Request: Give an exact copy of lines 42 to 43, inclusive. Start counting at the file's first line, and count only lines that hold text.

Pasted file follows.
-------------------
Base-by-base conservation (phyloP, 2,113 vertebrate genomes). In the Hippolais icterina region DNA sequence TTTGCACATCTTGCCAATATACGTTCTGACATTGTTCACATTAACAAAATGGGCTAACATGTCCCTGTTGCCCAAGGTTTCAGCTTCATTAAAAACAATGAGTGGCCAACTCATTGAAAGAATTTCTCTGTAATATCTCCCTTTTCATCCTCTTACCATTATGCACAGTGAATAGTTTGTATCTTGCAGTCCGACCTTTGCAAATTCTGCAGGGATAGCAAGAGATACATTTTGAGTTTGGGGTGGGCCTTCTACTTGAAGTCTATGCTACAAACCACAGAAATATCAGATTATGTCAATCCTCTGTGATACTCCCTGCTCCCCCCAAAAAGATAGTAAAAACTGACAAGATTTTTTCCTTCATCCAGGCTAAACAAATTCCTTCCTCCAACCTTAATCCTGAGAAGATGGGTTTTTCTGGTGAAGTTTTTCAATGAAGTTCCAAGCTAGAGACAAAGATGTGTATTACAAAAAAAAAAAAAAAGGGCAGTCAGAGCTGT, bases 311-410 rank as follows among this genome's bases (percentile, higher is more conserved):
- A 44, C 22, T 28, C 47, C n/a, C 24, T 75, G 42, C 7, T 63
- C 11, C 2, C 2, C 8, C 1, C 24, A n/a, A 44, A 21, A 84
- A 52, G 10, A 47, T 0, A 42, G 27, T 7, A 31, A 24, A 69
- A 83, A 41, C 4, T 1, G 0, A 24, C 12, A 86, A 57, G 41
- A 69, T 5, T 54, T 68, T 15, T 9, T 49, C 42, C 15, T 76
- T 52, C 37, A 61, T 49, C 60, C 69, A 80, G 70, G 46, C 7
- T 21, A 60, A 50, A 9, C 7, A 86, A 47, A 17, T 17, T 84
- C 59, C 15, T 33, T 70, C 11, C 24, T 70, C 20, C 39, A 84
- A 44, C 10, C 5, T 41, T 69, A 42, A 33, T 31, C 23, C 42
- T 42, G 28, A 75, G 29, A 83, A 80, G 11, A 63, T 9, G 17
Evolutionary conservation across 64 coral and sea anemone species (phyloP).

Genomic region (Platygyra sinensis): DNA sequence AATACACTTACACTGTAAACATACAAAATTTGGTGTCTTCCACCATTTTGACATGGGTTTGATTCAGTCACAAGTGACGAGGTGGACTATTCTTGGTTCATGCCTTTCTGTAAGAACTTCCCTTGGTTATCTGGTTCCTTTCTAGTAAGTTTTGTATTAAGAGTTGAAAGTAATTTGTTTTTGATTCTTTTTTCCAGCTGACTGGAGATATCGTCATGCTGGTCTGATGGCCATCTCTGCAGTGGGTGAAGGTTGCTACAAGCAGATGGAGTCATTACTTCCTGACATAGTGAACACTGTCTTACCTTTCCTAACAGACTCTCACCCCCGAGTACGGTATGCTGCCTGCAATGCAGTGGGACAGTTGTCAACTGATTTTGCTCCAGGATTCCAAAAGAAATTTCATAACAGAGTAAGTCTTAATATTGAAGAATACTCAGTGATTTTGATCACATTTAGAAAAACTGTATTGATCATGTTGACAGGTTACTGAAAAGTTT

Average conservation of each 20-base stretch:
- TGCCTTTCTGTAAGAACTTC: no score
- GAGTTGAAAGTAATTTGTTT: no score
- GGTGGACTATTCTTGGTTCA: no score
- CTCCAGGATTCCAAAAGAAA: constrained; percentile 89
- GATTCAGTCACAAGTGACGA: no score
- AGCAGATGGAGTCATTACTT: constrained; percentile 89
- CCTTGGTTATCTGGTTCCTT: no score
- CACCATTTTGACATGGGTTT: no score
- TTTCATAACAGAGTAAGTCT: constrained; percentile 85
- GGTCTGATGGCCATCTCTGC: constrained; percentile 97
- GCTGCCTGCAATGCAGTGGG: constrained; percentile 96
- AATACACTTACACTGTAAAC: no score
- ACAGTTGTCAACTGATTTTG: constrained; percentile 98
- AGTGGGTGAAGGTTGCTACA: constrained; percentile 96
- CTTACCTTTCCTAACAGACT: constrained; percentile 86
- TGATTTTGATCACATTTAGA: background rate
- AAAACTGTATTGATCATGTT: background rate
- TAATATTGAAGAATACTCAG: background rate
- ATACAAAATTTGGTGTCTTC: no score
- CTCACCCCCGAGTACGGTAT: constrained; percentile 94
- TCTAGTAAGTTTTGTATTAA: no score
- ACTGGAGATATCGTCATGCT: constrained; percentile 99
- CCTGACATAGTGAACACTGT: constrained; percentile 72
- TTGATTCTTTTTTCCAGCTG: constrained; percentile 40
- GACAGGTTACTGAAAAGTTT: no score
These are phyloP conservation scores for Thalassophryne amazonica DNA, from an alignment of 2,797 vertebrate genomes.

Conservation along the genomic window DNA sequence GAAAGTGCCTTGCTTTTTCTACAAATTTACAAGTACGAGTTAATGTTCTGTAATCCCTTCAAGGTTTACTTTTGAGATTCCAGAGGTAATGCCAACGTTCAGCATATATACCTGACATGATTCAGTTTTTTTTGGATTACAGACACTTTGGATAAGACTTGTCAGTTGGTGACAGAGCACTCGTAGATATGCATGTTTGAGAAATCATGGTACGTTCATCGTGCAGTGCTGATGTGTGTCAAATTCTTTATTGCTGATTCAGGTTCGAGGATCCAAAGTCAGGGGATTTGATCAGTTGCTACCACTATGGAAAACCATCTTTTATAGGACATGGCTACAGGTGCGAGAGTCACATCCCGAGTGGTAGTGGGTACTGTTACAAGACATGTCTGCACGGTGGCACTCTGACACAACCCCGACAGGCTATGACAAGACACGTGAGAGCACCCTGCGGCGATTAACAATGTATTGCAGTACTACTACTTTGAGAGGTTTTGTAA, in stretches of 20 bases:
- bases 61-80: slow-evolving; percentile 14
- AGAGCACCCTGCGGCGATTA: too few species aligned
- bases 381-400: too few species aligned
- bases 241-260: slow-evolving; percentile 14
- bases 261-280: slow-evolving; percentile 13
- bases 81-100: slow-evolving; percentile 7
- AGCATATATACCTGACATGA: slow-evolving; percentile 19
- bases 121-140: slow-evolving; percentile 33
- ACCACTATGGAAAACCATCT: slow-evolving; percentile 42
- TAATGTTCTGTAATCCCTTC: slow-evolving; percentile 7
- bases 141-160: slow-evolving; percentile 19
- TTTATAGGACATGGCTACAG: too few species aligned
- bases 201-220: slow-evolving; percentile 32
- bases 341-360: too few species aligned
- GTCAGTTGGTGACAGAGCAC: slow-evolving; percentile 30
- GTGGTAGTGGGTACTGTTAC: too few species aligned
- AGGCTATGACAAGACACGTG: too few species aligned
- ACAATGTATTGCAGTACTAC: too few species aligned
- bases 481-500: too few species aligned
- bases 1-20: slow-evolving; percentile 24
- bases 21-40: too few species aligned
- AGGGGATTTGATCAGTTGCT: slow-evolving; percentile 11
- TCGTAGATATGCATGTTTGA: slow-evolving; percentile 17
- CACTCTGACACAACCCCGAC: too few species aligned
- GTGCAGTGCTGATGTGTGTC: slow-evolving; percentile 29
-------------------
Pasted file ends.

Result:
- bases 61-80: slow-evolving; percentile 14
- AGAGCACCCTGCGGCGATTA: too few species aligned